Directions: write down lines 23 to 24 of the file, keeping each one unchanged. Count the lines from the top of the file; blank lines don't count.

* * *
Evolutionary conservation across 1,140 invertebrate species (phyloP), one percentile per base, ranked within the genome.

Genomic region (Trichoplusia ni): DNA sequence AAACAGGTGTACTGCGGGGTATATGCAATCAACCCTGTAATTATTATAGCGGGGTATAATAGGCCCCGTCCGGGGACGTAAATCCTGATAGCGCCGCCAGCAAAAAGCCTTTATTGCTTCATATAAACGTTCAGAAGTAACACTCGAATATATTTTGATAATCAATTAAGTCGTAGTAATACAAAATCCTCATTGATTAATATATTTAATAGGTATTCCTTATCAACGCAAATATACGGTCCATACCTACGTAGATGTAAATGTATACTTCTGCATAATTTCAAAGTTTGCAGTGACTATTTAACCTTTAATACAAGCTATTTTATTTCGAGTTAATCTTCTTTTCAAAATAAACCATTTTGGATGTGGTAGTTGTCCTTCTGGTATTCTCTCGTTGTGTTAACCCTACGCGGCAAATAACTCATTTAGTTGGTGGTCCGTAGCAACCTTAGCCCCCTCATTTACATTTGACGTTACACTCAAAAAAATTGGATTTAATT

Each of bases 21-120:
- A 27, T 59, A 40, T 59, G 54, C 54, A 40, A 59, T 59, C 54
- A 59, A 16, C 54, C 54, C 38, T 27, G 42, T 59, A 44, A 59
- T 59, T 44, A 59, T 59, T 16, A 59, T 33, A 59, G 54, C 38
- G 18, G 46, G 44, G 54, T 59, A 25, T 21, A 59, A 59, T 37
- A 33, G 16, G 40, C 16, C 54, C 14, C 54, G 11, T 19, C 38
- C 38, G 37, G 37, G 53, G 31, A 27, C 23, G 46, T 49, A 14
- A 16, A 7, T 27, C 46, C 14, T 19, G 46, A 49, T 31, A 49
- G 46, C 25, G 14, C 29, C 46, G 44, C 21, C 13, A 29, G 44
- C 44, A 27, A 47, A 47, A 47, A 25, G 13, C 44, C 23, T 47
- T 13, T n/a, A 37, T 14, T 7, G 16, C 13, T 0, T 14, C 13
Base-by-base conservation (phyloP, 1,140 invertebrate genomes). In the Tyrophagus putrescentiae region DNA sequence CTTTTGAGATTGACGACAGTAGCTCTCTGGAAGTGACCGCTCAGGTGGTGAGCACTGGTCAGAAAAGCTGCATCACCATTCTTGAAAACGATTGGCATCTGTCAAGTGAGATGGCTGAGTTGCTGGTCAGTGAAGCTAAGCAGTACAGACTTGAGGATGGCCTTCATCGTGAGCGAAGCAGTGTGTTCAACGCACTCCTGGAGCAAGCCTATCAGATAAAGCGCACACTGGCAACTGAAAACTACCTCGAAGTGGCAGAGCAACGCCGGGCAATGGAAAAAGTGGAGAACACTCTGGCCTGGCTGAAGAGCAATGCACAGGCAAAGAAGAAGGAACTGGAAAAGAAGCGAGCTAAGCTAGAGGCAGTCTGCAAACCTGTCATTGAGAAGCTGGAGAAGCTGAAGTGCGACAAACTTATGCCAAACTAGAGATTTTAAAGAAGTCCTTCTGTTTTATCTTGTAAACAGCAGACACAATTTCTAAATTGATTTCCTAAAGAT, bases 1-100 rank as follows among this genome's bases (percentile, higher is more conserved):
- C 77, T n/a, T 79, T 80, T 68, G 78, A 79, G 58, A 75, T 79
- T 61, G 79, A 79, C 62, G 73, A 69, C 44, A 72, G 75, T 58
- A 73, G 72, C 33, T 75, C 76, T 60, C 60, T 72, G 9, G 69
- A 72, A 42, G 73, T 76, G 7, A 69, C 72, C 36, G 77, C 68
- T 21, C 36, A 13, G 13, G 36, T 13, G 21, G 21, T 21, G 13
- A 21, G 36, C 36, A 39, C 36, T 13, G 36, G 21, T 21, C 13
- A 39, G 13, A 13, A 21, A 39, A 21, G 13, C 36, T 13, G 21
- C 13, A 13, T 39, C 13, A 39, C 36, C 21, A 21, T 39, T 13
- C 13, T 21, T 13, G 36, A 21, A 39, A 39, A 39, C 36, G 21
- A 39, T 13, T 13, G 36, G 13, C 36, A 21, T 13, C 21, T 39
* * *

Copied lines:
- C 13, T 21, T 13, G 36, A 21, A 39, A 39, A 39, C 36, G 21
- A 39, T 13, T 13, G 36, G 13, C 36, A 21, T 13, C 21, T 39